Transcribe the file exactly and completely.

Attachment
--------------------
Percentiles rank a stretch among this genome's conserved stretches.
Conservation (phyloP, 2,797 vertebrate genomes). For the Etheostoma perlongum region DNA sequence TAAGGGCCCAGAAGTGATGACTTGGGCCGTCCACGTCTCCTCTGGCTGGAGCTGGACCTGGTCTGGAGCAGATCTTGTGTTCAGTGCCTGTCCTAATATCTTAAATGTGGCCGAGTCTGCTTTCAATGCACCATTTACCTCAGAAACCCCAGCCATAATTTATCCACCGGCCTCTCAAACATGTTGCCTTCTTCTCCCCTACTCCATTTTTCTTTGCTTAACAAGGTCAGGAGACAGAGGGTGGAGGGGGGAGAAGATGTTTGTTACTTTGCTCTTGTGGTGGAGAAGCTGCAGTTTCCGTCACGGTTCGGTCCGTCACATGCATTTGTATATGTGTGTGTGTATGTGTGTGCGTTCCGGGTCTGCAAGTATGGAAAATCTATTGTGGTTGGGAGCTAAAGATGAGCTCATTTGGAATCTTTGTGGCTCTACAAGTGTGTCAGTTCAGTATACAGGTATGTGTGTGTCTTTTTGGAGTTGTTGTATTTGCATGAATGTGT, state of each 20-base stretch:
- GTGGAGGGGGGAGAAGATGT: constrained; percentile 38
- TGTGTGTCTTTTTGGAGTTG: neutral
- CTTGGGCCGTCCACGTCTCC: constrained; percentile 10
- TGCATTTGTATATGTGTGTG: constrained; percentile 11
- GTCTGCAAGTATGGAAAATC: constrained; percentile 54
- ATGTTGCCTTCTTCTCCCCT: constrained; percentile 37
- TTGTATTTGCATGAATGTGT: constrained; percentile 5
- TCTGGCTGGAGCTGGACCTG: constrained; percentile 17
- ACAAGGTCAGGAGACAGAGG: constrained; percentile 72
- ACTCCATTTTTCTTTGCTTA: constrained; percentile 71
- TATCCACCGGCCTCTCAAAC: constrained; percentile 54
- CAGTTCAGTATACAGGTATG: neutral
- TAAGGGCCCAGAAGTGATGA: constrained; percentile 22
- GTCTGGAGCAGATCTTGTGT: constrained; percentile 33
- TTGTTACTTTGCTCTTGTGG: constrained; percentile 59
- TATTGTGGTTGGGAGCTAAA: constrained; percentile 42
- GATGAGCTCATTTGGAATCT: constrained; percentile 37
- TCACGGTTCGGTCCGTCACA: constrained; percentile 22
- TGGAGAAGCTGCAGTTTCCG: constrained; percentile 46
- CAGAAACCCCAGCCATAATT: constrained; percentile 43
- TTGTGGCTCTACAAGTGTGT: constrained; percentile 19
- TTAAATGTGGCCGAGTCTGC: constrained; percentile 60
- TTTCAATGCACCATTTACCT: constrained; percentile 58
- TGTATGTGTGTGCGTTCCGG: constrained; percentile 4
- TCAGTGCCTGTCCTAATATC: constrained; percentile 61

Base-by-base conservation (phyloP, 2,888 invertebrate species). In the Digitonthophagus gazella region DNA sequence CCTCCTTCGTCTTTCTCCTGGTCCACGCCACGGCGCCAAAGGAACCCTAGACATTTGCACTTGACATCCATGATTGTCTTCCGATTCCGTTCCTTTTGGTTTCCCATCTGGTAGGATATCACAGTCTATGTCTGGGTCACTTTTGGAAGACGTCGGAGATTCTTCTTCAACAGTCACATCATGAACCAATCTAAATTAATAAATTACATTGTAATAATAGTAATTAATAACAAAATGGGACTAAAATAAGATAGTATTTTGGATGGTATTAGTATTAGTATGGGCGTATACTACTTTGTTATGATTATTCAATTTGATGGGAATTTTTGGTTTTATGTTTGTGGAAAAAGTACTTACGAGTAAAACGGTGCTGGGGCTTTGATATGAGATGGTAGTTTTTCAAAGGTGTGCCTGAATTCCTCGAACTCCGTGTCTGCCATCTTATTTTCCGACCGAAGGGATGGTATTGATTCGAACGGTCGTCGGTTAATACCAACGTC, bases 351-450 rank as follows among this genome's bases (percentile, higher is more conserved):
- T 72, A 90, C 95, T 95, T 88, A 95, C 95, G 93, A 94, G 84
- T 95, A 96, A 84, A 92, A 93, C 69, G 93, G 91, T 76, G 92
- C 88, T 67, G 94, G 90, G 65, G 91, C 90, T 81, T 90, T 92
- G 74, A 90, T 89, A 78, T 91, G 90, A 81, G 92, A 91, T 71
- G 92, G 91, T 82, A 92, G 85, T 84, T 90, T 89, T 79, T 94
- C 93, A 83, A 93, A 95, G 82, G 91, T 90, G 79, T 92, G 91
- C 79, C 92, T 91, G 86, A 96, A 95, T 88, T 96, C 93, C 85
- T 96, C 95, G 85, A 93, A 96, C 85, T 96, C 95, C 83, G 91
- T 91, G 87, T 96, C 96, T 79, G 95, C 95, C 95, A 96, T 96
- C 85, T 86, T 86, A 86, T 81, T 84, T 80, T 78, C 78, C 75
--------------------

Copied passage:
Percentiles rank a stretch among this genome's conserved stretches.
Conservation (phyloP, 2,797 vertebrate genomes). For the Etheostoma perlongum region DNA sequence TAAGGGCCCAGAAGTGATGACTTGGGCCGTCCACGTCTCCTCTGGCTGGAGCTGGACCTGGTCTGGAGCAGATCTTGTGTTCAGTGCCTGTCCTAATATCTTAAATGTGGCCGAGTCTGCTTTCAATGCACCATTTACCTCAGAAACCCCAGCCATAATTTATCCACCGGCCTCTCAAACATGTTGCCTTCTTCTCCCCTACTCCATTTTTCTTTGCTTAACAAGGTCAGGAGACAGAGGGTGGAGGGGGGAGAAGATGTTTGTTACTTTGCTCTTGTGGTGGAGAAGCTGCAGTTTCCGTCACGGTTCGGTCCGTCACATGCATTTGTATATGTGTGTGTGTATGTGTGTGCGTTCCGGGTCTGCAAGTATGGAAAATCTATTGTGGTTGGGAGCTAAAGATGAGCTCATTTGGAATCTTTGTGGCTCTACAAGTGTGTCAGTTCAGTATACAGGTATGTGTGTGTCTTTTTGGAGTTGTTGTATTTGCATGAATGTGT, state of each 20-base stretch:
- GTGGAGGGGGGAGAAGATGT: constrained; percentile 38
- TGTGTGTCTTTTTGGAGTTG: neutral
- CTTGGGCCGTCCACGTCTCC: constrained; percentile 10
- TGCATTTGTATATGTGTGTG: constrained; percentile 11
- GTCTGCAAGTATGGAAAATC: constrained; percentile 54
- ATGTTGCCTTCTTCTCCCCT: constrained; percentile 37
- TTGTATTTGCATGAATGTGT: constrained; percentile 5
- TCTGGCTGGAGCTGGACCTG: constrained; percentile 17
- ACAAGGTCAGGAGACAGAGG: constrained; percentile 72
- ACTCCATTTTTCTTTGCTTA: constrained; percentile 71
- TATCCACCGGCCTCTCAAAC: constrained; percentile 54
- CAGTTCAGTATACAGGTATG: neutral
- TAAGGGCCCAGAAGTGATGA: constrained; percentile 22
- GTCTGGAGCAGATCTTGTGT: constrained; percentile 33
- TTGTTACTTTGCTCTTGTGG: constrained; percentile 59
- TATTGTGGTTGGGAGCTAAA: constrained; percentile 42
- GATGAGCTCATTTGGAATCT: constrained; percentile 37
- TCACGGTTCGGTCCGTCACA: constrained; percentile 22
- TGGAGAAGCTGCAGTTTCCG: constrained; percentile 46
- CAGAAACCCCAGCCATAATT: constrained; percentile 43
- TTGTGGCTCTACAAGTGTGT: constrained; percentile 19
- TTAAATGTGGCCGAGTCTGC: constrained; percentile 60
- TTTCAATGCACCATTTACCT: constrained; percentile 58
- TGTATGTGTGTGCGTTCCGG: constrained; percentile 4
- TCAGTGCCTGTCCTAATATC: constrained; percentile 61

Base-by-base conservation (phyloP, 2,888 invertebrate species). In the Digitonthophagus gazella region DNA sequence CCTCCTTCGTCTTTCTCCTGGTCCACGCCACGGCGCCAAAGGAACCCTAGACATTTGCACTTGACATCCATGATTGTCTTCCGATTCCGTTCCTTTTGGTTTCCCATCTGGTAGGATATCACAGTCTATGTCTGGGTCACTTTTGGAAGACGTCGGAGATTCTTCTTCAACAGTCACATCATGAACCAATCTAAATTAATAAATTACATTGTAATAATAGTAATTAATAACAAAATGGGACTAAAATAAGATAGTATTTTGGATGGTATTAGTATTAGTATGGGCGTATACTACTTTGTTATGATTATTCAATTTGATGGGAATTTTTGGTTTTATGTTTGTGGAAAAAGTACTTACGAGTAAAACGGTGCTGGGGCTTTGATATGAGATGGTAGTTTTTCAAAGGTGTGCCTGAATTCCTCGAACTCCGTGTCTGCCATCTTATTTTCCGACCGAAGGGATGGTATTGATTCGAACGGTCGTCGGTTAATACCAACGTC, bases 351-450 rank as follows among this genome's bases (percentile, higher is more conserved):
- T 72, A 90, C 95, T 95, T 88, A 95, C 95, G 93, A 94, G 84
- T 95, A 96, A 84, A 92, A 93, C 69, G 93, G 91, T 76, G 92
- C 88, T 67, G 94, G 90, G 65, G 91, C 90, T 81, T 90, T 92
- G 74, A 90, T 89, A 78, T 91, G 90, A 81, G 92, A 91, T 71
- G 92, G 91, T 82, A 92, G 85, T 84, T 90, T 89, T 79, T 94
- C 93, A 83, A 93, A 95, G 82, G 91, T 90, G 79, T 92, G 91
- C 79, C 92, T 91, G 86, A 96, A 95, T 88, T 96, C 93, C 85
- T 96, C 95, G 85, A 93, A 96, C 85, T 96, C 95, C 83, G 91
- T 91, G 87, T 96, C 96, T 79, G 95, C 95, C 95, A 96, T 96
- C 85, T 86, T 86, A 86, T 81, T 84, T 80, T 78, C 78, C 75